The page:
Oldenburg’s Assembly bill proposes shortening farmland preservation agreements that farmers enter into with the Department of Agriculture, Trade and Consumer Protection from 15 years to 10 years and increasing the per-acre tax credit amounts for farmers dependent on local zoning. Farmers could see an increase from $7.50 to $10 for acres in farmland preservation zoning district without a farmland agreement; $5 to $10 for acres covered by a farmland preservation agreement but not in a farmland preservation zoning district; and a new $10 per acre credit for farmland in a farmland preservation area, if the acres are covered by an agriculture conservation easement.
These improvements to farmland preservation come after a DATCP survey found that 45% of farmers agreed that farmland preservation program incentives are too low to make participation worthwhile. Forty-four percent of farmers who responded to that survey also indicated they previously claimed the credit but no longer do because it was not high enough to offset the costs of meeting the required conservation standards.
“This bill raises tax credits to farmers to a level to hopefully get more involved and make it worth their time,” Oldenburg said. “But it’s not just about getting more money, it’s also about getting more people involved.”
Oldenburg echoed Novak’s comments, stating that headwinds will likely come in the state Senate. But on a positive note, he said that DATCP has stated it is willing to put $180,000 each budget back into local land and conservation offices to encourage and better educate farmers on the benefits of farmland preservation.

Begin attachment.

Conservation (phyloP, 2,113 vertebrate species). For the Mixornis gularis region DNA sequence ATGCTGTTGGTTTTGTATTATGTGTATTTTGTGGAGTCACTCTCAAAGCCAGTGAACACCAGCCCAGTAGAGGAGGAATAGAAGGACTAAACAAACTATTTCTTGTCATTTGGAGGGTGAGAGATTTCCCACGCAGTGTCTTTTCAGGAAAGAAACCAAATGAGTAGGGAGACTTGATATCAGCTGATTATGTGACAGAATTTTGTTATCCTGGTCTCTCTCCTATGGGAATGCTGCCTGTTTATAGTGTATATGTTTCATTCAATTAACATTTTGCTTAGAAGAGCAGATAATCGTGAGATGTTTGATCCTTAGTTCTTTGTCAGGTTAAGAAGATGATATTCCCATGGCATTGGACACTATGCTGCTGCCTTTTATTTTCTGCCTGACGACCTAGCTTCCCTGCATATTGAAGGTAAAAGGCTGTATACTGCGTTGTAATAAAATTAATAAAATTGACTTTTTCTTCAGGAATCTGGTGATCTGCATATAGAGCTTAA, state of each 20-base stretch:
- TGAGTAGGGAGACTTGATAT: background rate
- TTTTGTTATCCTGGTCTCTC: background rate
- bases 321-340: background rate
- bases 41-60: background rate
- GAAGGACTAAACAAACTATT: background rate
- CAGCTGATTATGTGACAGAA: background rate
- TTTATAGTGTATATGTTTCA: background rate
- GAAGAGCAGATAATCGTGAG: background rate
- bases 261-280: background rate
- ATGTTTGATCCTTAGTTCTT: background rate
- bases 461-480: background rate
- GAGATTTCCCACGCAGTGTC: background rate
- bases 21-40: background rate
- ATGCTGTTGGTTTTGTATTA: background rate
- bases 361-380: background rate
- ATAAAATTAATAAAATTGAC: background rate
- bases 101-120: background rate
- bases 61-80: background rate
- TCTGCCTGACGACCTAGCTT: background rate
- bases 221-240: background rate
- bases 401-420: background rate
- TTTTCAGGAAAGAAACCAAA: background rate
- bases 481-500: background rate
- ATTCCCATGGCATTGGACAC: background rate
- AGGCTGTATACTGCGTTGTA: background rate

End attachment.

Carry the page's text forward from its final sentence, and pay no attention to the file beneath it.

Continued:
“That’s a very exciting part, working with DATCP to put people in these offices to help farmers,” he said. “They are more local and can provide hands-on expertise to help landowners.”
Nonpartisan redistricting and banning gerrymandering have been priorities for Wisconsin Farmers Union members for years, and according to Matthew Rothschild, executive director of Wisconsin Democracy Campaign, the battle is heating up. Pressure has been building, with Rothschild predicting that legislation will get passed in relation to this issue by 2024.
“The momentum is building and that’s how we make change,” he said. “This is how social change happens — at the grassroots.”
Gerrymandering is a tool used by both political parties to maximize their legislative representation, despite the will of voters. Districts that are gerrymandered often have odd shapes that deviate from municipal lines and pack voters of the same political party together, resulting in uncompetitive elections.
“It’s wrong for anyone to rig maps,” Rothschild said. “You lose your voice and we should all have an equal voice.”
Fifty counties in Wisconsin have passed resolutions to support nonpartisan redistricting, while eight counties have also passed referendums to support fair maps. A handful of other counties and municipalities also have referendums that will appear on ballots in April and November this year.
“The people are with us,” Rothschild said. “We just want a level playing field.”
He asked members to support two bipartisan bills currently in the legislature that ban gerrymandering and to support a public hearing on the issue.